Dear Sergiy,

We wanted to address this review to you personally because most of the time when you play the piano, you get a prize. Being so talented can be pretty isolating and skew your perspective on yourself. Since you were 4, people have been telling you how great you are; by now, you probably don’t even get a thrill from it anymore. So we’re going to pass over that part pretty quickly, and will offer you instead some suggestions on how you, a young man with tremendous hands and spectacular pianistic technique, can become a true musician.

You certainly are a young man in a hurry–or at least some of the people closest to you are in a hurry for you. We are impressed by the number of competitions you have entered and won, both in Russia and here. But are you ever not preparing for a competition? Even this recital was described as a preparation for the upcoming National Association of Teachers of Music competition.

Let’s talk about this hurrying for a moment. We noticed in your performance that you tended to rush through rests, almost as if the silences, when you weren’t actually pressing the keys, didn’t count as part of the music. Several things can contribute to this tendency: nerves, fatigue, breaks in concentration and, yes, boredom. Those pieces you played the other night you’ve probably played hundreds of times in order to get every measure just so. But do you still like them–much less love them? You certainly didn’t play them as if you did.

What would happen if you took a year or two off from competitions? Preparing for them doesn’t allow you to slow down and discover music at your own pace. If you hadn’t been preparing to compete, you might have learned dozens of new and different works in the time you spent perfecting your competition program. Every day, sight-read a piece you don’t know; choose composers with whom you aren’t familiar; play works that aren’t necessarily technically challenging–unlike the Prokofiev Toccata you played–but musically challenging. Play Mozart. Collect your favorites, the pieces you like, that give you goose bumps or make you want to cry. Then ask: “How can I make an audience feel the same way I do about this piece?” Take some time to find your own “voice.” The closer you get to becoming a pro, the more judges and audiences alike will search for the soul in your playing. Incidentally, don’t obsess about the couple of mistakes you made when you lost your place in the Bach fugue or when your right hand locked up in the Liszt/Paganini Campanella transcription.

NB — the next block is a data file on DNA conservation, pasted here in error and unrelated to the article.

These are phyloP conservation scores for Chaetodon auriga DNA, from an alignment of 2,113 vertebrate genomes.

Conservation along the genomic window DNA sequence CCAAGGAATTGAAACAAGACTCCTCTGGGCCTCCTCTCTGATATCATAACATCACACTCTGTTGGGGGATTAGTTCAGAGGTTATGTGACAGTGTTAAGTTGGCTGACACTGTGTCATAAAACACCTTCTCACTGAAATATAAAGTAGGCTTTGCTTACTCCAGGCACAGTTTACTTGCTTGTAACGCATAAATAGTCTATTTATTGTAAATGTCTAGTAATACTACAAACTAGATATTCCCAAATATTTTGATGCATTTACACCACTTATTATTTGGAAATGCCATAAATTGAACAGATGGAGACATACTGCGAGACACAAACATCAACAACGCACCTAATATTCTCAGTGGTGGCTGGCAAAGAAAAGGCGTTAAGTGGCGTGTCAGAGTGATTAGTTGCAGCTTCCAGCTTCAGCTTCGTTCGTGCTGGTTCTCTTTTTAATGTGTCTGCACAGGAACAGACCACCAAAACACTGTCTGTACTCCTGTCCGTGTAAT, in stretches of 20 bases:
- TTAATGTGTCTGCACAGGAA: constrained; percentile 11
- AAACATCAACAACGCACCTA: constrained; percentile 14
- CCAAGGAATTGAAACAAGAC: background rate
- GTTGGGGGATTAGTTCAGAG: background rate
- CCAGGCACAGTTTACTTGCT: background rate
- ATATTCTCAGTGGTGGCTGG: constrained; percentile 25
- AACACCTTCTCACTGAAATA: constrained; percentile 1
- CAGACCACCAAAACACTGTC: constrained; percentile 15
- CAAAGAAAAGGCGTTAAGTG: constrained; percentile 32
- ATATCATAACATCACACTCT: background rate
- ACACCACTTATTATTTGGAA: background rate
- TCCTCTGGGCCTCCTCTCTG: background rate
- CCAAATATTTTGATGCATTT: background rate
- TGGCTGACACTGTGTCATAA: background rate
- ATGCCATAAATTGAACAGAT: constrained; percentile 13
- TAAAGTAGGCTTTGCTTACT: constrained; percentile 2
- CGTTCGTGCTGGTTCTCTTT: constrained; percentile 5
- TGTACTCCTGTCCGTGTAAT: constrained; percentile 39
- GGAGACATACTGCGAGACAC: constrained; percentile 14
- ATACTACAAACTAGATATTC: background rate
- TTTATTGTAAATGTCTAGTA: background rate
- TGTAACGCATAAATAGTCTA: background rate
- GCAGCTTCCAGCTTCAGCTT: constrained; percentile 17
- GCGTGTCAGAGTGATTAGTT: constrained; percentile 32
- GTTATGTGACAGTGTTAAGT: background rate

Take time every day to listen to CDs of pieces you know well, and especially of those you don’t. And don’t just listen to piano music. Think about how you’d make those performances more convincing, more sparkling, more intense. But most of all, just listen and absorb. This should help you with dynamics, one of your weak points. You play piano delicately, forte crashingly. You just don’t have much to do with the innumerable gradations in between. Through dynamics, you can communicate how and why a phrase or a whole piece goes where it’s going. Practice “Bidlo” from Pictures at an Exhibition so that an audience could calculate the distance of that oxcart from measure to measure.

Great musicians have a special way of communicating and bonding with their audiences. We think you have tremendous potential. But keep your eye on the real prize: Set your sights on becoming a great musician, not just a brilliant pianist. EndBlock